Feline Health Month

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Illiana Veterinary Hospital wishes a happy holiday season for you and your pets. It can be a very busy season, and sometimes can expose your furry friends to hazards you may be overlooking. Here are some common health concerns to be aware of so that you may keep your pet safe during the holidays.

Holiday Tinsel, Ornaments, and Snow Globes

  • Dog in Santa HatCats especially can be very enticed by the shiny strands of tinsel. But eating tinsel and other string-like items can cause intestinal obstruction with signs such as vomiting, diarrhea, abdominal discomfort and lethargy.

  • Colorful tree ornaments can also attract your pet. Pets can chew them and broken pieces can lacerate their mouth or intestinal tract, be a choking hazard, or cause intestinal obstruction.

  • Imported snow globes have been found to contain ethylene glycol, or antifreeze. Even a small amount ingested by a cat or small dog can be fatal. Immediate treatment is crucial.

Gift Wrap and Ribbon

These can be tempting for pets, particularly cats, to chew or swallow. This can present a choking hazard or intestinal obstruction which could lead to emergency surgery.

Holiday Foods and Overindulgence

  • Chocolate, due to theobromide in it, can have ill effects on your pet. Amount of chocolate ingested and type of chocolate determines toxic dose. In general, darker, richer chocolate (i.e., Baking chocolate) has higher risk of toxicity. Signs include vomiting, increase thirst, diarrhea, weakness, hyperexcitability, muscle spasms or seizures. As with any toxicity, call your veterinarian or emergency veterinary clinic if you suspect your pet has ingested chocolate. Have the product label information closeby.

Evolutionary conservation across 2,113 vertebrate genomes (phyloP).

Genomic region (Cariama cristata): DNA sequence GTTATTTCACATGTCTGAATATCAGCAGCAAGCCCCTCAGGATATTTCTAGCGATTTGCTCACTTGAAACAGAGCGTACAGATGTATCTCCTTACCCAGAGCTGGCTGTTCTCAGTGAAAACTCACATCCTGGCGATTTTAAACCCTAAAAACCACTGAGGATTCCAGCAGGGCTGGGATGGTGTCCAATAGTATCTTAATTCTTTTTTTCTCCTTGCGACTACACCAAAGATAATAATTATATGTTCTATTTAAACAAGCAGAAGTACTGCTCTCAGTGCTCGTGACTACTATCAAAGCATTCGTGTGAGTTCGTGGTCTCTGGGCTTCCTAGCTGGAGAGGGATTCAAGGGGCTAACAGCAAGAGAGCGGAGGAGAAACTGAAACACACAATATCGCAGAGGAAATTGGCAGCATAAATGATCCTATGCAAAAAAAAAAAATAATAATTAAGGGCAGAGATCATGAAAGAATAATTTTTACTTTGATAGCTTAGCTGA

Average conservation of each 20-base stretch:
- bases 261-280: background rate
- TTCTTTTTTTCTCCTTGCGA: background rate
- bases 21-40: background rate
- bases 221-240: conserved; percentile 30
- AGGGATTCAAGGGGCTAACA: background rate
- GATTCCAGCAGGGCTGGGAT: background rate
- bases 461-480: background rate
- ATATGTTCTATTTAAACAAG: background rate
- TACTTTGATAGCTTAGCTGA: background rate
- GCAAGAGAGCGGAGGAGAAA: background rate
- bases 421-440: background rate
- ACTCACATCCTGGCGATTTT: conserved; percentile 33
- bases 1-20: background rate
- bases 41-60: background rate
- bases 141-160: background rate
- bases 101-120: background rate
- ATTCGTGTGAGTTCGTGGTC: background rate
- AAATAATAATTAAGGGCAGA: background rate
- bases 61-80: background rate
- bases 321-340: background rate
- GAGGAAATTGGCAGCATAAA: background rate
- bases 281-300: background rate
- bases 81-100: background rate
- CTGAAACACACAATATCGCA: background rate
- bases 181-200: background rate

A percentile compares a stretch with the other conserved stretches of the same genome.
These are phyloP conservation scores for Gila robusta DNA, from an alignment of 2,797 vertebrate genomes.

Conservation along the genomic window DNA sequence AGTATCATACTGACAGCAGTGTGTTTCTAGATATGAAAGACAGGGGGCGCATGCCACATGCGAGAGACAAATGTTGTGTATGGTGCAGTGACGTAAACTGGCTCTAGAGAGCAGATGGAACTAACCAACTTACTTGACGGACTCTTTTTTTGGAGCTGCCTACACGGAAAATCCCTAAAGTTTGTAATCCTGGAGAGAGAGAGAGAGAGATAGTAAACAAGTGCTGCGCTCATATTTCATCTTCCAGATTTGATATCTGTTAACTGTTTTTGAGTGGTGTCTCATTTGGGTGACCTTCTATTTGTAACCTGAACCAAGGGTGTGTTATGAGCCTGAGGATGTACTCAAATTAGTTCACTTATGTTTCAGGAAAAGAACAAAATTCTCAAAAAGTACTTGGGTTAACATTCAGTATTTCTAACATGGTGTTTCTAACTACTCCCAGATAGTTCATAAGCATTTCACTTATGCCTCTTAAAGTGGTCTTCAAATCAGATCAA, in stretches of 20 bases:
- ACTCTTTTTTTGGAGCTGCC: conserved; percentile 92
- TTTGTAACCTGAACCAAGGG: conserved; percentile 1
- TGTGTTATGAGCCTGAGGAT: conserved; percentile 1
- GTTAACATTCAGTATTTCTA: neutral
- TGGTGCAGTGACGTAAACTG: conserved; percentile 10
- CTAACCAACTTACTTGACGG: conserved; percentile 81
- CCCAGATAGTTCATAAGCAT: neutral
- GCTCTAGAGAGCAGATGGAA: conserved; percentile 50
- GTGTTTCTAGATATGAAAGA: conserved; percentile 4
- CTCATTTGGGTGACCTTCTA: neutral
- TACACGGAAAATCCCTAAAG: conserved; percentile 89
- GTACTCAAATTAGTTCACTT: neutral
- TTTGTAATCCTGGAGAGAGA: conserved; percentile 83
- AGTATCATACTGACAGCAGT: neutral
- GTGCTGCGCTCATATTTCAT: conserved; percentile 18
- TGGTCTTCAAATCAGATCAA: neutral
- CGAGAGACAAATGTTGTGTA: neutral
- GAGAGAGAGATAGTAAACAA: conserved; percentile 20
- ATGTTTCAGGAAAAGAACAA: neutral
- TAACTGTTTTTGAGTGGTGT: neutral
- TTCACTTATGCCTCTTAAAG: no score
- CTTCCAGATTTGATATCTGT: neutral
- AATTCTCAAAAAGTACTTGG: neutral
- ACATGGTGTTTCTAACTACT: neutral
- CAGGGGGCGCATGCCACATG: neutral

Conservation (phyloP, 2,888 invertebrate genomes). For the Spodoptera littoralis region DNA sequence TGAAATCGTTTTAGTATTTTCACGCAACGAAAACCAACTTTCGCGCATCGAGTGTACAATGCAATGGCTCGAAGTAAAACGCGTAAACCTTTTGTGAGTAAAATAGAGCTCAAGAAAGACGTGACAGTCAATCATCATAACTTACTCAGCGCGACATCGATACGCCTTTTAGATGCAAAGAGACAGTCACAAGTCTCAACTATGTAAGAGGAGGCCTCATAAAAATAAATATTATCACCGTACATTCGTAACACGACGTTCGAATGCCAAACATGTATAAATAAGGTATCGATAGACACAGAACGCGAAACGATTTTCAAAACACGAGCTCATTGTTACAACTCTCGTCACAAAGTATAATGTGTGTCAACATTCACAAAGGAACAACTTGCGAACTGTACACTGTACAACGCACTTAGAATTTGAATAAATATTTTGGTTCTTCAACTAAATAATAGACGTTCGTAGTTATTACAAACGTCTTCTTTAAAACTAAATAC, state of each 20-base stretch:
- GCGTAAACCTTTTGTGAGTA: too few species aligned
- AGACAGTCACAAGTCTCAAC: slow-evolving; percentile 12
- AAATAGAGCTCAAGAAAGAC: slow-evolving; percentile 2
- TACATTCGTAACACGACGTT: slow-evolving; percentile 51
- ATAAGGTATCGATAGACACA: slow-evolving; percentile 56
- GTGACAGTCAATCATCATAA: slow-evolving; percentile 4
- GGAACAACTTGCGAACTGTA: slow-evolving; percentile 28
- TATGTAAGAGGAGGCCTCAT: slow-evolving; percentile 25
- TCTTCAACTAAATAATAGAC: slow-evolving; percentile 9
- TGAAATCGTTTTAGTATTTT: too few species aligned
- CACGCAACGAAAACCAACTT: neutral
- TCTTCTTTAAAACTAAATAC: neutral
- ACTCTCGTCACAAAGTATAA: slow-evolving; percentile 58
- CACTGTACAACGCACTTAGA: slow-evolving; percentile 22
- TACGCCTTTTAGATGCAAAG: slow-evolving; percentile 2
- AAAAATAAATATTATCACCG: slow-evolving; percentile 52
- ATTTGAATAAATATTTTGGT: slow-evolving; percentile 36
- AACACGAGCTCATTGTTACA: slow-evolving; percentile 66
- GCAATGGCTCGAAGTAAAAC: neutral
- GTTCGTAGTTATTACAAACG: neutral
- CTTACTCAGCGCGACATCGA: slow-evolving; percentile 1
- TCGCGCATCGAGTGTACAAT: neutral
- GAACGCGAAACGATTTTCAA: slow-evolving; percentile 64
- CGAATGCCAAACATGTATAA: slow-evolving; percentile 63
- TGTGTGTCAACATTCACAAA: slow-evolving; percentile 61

• Family and friends may like to share food with your pets during visits. This can cause upset stomach or even pancreatitis, inflammation of the pancreas, caused by eating fatty foods. To help manage this, consider rationing out treats for guests to share instead. As at all times of the year, avoid giving pets bones as they may splinter and cause intestinal laceration or obstruction.

  • Foods containing grapes, raisins, and currants can cause kidney failure in dogs.

  • Sugarless gums and candies often contain xylitol, a sweetener toxic to dogs. It can cause a severe drop in blood sugar level and liver disease.

  • Liquid potpourri in a simmer pot can fill your house with holiday aromas. But they can cause serious problems in your cat. Just a few licks can cause chemical burns in the mouth, fever, difficulty breathing and tremors. Better to avoid them and use a candle out of your pets' reach.

Holiday Plants

  • Poinsettia plants have a bad reputation, and although not the healthiest thing for your pet are only mildly toxic. They can cause oral and stomach irritation and sometimes vomiting.

  • Lilies, holly and mistletoe are more worrisome. A small amount of lilies ingested by a cat can cause kidney failure. Holly and mistletoe can cause gastrointestinal upset.

  • Even the Christmas tree may present a problem if your pet likes to ingest the water in the tree stand. This often contains fertilizers, which may cause stomach upset.

Electrical Cords and Lights

Inspect your indoor and outdoor cords and lights. Electrical shock can occur from defective cords or if your pet is chewing on them. Cover up or hide them and use a grounded three- prong extension cord as a precaution.

From all of us at Illiana Veterinary Hospital, best wishes for a safe and happy holiday season!